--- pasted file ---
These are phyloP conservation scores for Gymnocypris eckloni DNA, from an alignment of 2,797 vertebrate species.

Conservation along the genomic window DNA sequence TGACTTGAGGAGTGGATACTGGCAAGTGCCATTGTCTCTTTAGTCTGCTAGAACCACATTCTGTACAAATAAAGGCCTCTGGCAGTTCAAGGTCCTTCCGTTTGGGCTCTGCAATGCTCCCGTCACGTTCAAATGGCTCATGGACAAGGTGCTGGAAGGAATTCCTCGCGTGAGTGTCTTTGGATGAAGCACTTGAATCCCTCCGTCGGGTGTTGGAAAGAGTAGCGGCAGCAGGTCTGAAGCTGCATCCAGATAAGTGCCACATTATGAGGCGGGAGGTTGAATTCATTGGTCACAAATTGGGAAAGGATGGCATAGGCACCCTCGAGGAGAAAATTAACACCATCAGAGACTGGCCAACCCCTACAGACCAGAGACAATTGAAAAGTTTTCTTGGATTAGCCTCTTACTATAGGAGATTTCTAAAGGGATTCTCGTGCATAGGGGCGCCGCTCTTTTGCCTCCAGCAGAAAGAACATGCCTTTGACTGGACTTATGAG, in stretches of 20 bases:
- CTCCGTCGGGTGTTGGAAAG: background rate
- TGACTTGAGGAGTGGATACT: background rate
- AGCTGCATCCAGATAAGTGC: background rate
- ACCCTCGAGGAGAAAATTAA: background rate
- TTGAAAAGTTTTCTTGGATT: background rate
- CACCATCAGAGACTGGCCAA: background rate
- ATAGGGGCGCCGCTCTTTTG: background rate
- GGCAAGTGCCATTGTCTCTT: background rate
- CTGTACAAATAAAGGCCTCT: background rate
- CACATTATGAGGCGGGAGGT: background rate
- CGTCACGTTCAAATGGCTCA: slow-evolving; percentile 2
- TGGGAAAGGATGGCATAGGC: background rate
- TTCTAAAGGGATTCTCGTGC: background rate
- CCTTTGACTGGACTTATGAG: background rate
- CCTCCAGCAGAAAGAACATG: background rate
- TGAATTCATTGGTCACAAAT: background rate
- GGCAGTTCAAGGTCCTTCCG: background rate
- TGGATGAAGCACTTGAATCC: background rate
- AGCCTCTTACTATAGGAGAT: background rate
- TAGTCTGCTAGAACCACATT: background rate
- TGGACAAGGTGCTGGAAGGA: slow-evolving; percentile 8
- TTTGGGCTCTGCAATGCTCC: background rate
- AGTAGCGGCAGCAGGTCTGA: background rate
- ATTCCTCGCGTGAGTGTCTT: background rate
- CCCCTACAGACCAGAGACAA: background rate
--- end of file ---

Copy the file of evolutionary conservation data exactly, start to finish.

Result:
These are phyloP conservation scores for Gymnocypris eckloni DNA, from an alignment of 2,797 vertebrate species.

Conservation along the genomic window DNA sequence TGACTTGAGGAGTGGATACTGGCAAGTGCCATTGTCTCTTTAGTCTGCTAGAACCACATTCTGTACAAATAAAGGCCTCTGGCAGTTCAAGGTCCTTCCGTTTGGGCTCTGCAATGCTCCCGTCACGTTCAAATGGCTCATGGACAAGGTGCTGGAAGGAATTCCTCGCGTGAGTGTCTTTGGATGAAGCACTTGAATCCCTCCGTCGGGTGTTGGAAAGAGTAGCGGCAGCAGGTCTGAAGCTGCATCCAGATAAGTGCCACATTATGAGGCGGGAGGTTGAATTCATTGGTCACAAATTGGGAAAGGATGGCATAGGCACCCTCGAGGAGAAAATTAACACCATCAGAGACTGGCCAACCCCTACAGACCAGAGACAATTGAAAAGTTTTCTTGGATTAGCCTCTTACTATAGGAGATTTCTAAAGGGATTCTCGTGCATAGGGGCGCCGCTCTTTTGCCTCCAGCAGAAAGAACATGCCTTTGACTGGACTTATGAG, in stretches of 20 bases:
- CTCCGTCGGGTGTTGGAAAG: background rate
- TGACTTGAGGAGTGGATACT: background rate
- AGCTGCATCCAGATAAGTGC: background rate
- ACCCTCGAGGAGAAAATTAA: background rate
- TTGAAAAGTTTTCTTGGATT: background rate
- CACCATCAGAGACTGGCCAA: background rate
- ATAGGGGCGCCGCTCTTTTG: background rate
- GGCAAGTGCCATTGTCTCTT: background rate
- CTGTACAAATAAAGGCCTCT: background rate
- CACATTATGAGGCGGGAGGT: background rate
- CGTCACGTTCAAATGGCTCA: slow-evolving; percentile 2
- TGGGAAAGGATGGCATAGGC: background rate
- TTCTAAAGGGATTCTCGTGC: background rate
- CCTTTGACTGGACTTATGAG: background rate
- CCTCCAGCAGAAAGAACATG: background rate
- TGAATTCATTGGTCACAAAT: background rate
- GGCAGTTCAAGGTCCTTCCG: background rate
- TGGATGAAGCACTTGAATCC: background rate
- AGCCTCTTACTATAGGAGAT: background rate
- TAGTCTGCTAGAACCACATT: background rate
- TGGACAAGGTGCTGGAAGGA: slow-evolving; percentile 8
- TTTGGGCTCTGCAATGCTCC: background rate
- AGTAGCGGCAGCAGGTCTGA: background rate
- ATTCCTCGCGTGAGTGTCTT: background rate
- CCCCTACAGACCAGAGACAA: background rate